Following the 2011 Arab Awakening that led to democratic transitions in the North African countries of Tunisia, Libya, and Egypt, the region faces serious questions about good governance, economic growth, and democratic stability. High unemployment and economic stagnation, particularly among youth, threats to human and minority rights – all have the possibility of derailing progress across the region.
It is clear that while the process of democratic transition must be driven from within these societies, the international community must play a role in supporting that process. To help address these challenges, the Center for Transatlantic Relations at the Johns Hopkins University – School of Advanced International Studies (CTR) and the America-Bosnia Foundation (ABF) are launching the Mediterranean Basin Initiative with strategic partners from across the region.
The Initiative brings together policy makers, academics, the private sector, civil society activists, and women in leadership from the United States, the European Union, and the countries of Southeast Europe and North Africa in a collaborative, issue-focused framework built around the themes of stronger transatlantic economic cooperation, empowering civil society and women in leadership, and political and academic dialogue throughout the Mediterranean.
Inaugurating the Initiative with the Transatlantic Economic Forum at the SAIS campus in Washington in June 2013, we maintain focus on economic issues throughout the year with panel discussions, symposia, and conferences to enhance transatlantic economic cooperation.
The Mediterranean Civil Society and Women in Leadership Conference in Sarajevo in November 2013 will energize dialogue and communication among the countries of the Mediterranean at the grassroots level, and will launch the new Mediterranean Civil Society and Women in Leadership Association, to be based in Tunisia.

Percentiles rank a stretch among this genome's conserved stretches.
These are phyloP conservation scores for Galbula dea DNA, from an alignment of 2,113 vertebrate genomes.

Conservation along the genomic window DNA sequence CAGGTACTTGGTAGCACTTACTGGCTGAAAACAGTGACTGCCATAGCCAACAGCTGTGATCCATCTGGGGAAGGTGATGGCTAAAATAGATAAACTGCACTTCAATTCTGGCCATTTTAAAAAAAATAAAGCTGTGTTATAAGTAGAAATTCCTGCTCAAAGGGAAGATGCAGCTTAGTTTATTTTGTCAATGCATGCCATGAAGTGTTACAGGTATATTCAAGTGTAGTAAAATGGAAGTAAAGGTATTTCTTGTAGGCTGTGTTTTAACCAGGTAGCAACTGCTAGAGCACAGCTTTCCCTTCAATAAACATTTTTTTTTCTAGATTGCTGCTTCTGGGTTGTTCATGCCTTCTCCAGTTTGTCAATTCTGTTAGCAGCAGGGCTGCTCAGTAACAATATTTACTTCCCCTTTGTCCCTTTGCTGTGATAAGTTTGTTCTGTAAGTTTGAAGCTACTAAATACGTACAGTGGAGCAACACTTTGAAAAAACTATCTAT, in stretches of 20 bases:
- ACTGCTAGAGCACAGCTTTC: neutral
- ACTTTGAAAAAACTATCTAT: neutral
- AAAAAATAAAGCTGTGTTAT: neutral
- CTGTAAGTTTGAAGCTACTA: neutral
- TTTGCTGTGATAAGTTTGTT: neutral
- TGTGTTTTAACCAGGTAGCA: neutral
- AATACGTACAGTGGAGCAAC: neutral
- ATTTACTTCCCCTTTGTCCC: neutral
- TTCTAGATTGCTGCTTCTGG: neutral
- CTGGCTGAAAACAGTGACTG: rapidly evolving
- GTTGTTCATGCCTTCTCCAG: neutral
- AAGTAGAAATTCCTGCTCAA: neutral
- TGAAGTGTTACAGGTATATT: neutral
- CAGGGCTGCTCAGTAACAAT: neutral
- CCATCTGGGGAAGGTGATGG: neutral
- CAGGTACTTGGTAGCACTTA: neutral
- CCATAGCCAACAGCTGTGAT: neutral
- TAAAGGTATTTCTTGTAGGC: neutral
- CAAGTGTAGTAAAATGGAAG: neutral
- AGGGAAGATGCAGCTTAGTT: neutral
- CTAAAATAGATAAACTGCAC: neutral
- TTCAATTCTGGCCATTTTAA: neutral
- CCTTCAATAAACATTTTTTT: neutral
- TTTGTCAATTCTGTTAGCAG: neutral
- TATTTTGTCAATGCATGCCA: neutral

We believe the Mediterranean Basin Initiative will help to focus the attention and support of the international community on the complicated transitional processes in North Africa. Experience from southeast Europe over the last two decades informs our understanding of the longer-term nature of transition. Institutionalizing the cooperative networks established by the Initiative in the form of the Mediterranean Civil Society and Women in Leadership Association will help maintain this focus going forward.
In Washington, we will offer the Mastering Washington Seminar. This certificate program teaches civil society and women’s organization representatives to work effectively with the United States Congress, the Administration, and federal agencies. Our intention is to help empower future generations of leaders in the Mediterranean.
Follow-up events will include country-specific events to highlight each country’s unique challenges, while situating them in the context of a Mediterranean Basin facing the same issues.
Dr. Daniel Hamilton
The Center for Transatlantic Relations
American Consortium on European Union Studies
EU Center of Excellence
Johns Hopkins University
Paul H. Nitze School of Advanced International Studies (SAIS)
1717 Massachusetts Avenue, NW
Washington, DC 20036